Most of you probably have been inundated with posts and links about #NMX or #2013CES this week, so we’re not going to belabor either event. But you’d be well-served if you click through either of those links and check out SeeSaw boards divinely curated by super-user Abby Ziff. Just sayin’.
It’s Friday, though, so we were thinking about the five best posts we read this week, and we were happy to say there was an abundance of them.
- Only the first post is related to this week’s festivities in Las Vegas, by Friend of #TheLabNYC Tinu Abayomi-Paul, for Women Grow Business. “Why do you attend conferences like #NMX?” people ask her. Much of the content a the major conferences these days is geared toward the beginner, and Tinu is no beginner, to be sure. But, like myself, Tinu finds great value in attending, even if she misses lots of sessions. It’s the people. The chance to meet new people (for me, that included Carol Hink and Gina Carr), see people you’ve known forever online but never met in person (for me, that included Marla Schulman and Sean Daily) and catch up with old friends I only get to see a couple times a year (for me, that included Louie Baur and John Boitnott). That’s where conferences become priceless. It’s the people.
- Now, I wasn’t going to link to Shelly Kramer this week, because I did last week and I believe in spreading the love and we shared from her last week. But she had a post syndicated on Ragan’s PRDaily the other day that was too good not to share. In response to another post on the site about how PR should own/manage social media, she zipped back: “PR doesn’t own social media. It belongs to everyone.” Exactly. And the mindset that thinks that any one department should “own” social is outdated. Social needs to truly be integrated across entire companies. While there are certain people now who manage social for their companies, eventually that will change as it gets incorporated into every aspect from marketing & advertising to customer service & operations.
- I tweet out lots of links every week, as anyone who follows me knows. Some get lots of response, others not as much. I was not surprised, however, to see retweet after retweet of a post from my online buddy (whom I really do need to meet IRL at a conference on of these days, note to self), Gabriella Sannino, “How to get great blogging ideas from social media.” It’s easy to get overwhelmed in blogging and lost in the social stream. Her post gave great suggestions on how to take the time suck out of social and use it, instead of letting social use you. It resonated with readers, because many of the retweets made it obvious the people had actually read it and found value. I wasn’t surprised, of course, but it reminded me just how smart mia amica Italiana is.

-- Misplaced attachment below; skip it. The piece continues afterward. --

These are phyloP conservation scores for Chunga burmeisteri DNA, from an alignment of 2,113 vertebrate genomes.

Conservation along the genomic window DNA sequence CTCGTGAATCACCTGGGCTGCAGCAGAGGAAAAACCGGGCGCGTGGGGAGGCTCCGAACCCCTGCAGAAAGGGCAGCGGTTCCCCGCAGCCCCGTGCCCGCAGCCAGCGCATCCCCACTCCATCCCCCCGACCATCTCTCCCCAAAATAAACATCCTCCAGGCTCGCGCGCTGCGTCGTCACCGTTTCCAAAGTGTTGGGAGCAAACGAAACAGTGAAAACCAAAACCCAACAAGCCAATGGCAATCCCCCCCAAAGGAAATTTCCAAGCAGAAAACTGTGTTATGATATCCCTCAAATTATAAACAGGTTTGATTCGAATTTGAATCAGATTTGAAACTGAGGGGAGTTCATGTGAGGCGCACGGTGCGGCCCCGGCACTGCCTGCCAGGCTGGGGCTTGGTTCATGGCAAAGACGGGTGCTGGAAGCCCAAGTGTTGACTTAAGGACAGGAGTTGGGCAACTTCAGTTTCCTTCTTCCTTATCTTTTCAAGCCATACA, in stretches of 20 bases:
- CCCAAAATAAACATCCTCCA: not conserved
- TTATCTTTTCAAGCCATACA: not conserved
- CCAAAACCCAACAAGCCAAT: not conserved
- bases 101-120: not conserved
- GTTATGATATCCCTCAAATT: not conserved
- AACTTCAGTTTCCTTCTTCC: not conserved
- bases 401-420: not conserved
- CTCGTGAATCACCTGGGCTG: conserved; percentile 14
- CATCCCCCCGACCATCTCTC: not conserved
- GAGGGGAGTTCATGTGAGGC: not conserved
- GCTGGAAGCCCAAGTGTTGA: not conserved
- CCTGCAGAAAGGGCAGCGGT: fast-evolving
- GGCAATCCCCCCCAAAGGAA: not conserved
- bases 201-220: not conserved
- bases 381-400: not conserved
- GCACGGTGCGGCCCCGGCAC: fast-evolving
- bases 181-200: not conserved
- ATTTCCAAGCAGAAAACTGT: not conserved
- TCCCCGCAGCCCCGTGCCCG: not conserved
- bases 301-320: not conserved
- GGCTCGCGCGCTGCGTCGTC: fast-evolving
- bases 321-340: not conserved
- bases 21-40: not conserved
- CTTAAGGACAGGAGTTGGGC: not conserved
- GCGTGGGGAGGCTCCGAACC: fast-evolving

- Social Media Week is a scant few weeks away, in February, and veteran (and Friend of #TheLabNYC) #SMWNY speaker Joyce Sullivan urged newbies to the conference week to go for it and apply to speak or present an event. “You Can Do It: Words of Advice from a Social Media Week Veteran.” Great tips on how to apply, how to get involved and, frankly, just a good reminder that you don’t know what you can do until you try. Hmm?
- Finally, to crib a phrase from the late, great Nora Ephron: A few words about breasts. I read a post on OSFashion.com about an online bra company that got funding from VCs. The title of the post was too great not to click through: “VCs think my boobs need an algorithm.” Basically, it’s about how difficult it can be for startups with quality or useful products to actually gain traction. The example was a company that purports to be able to sell the perfect bras to women by getting them to answer a slew of questions and then put an algorithm to it. (Protip: That ain’t gonna work.) While it starts out about breasts, author Sindhya Valloppillil closes with some solid advice for VCs and other investors on what kinds of questions they actually should be asking themselves when faced with yet another e-commerce startup.
Well, that’s it. What were your five picks of the week?
Image by svenwerk via Flickr Creative Commons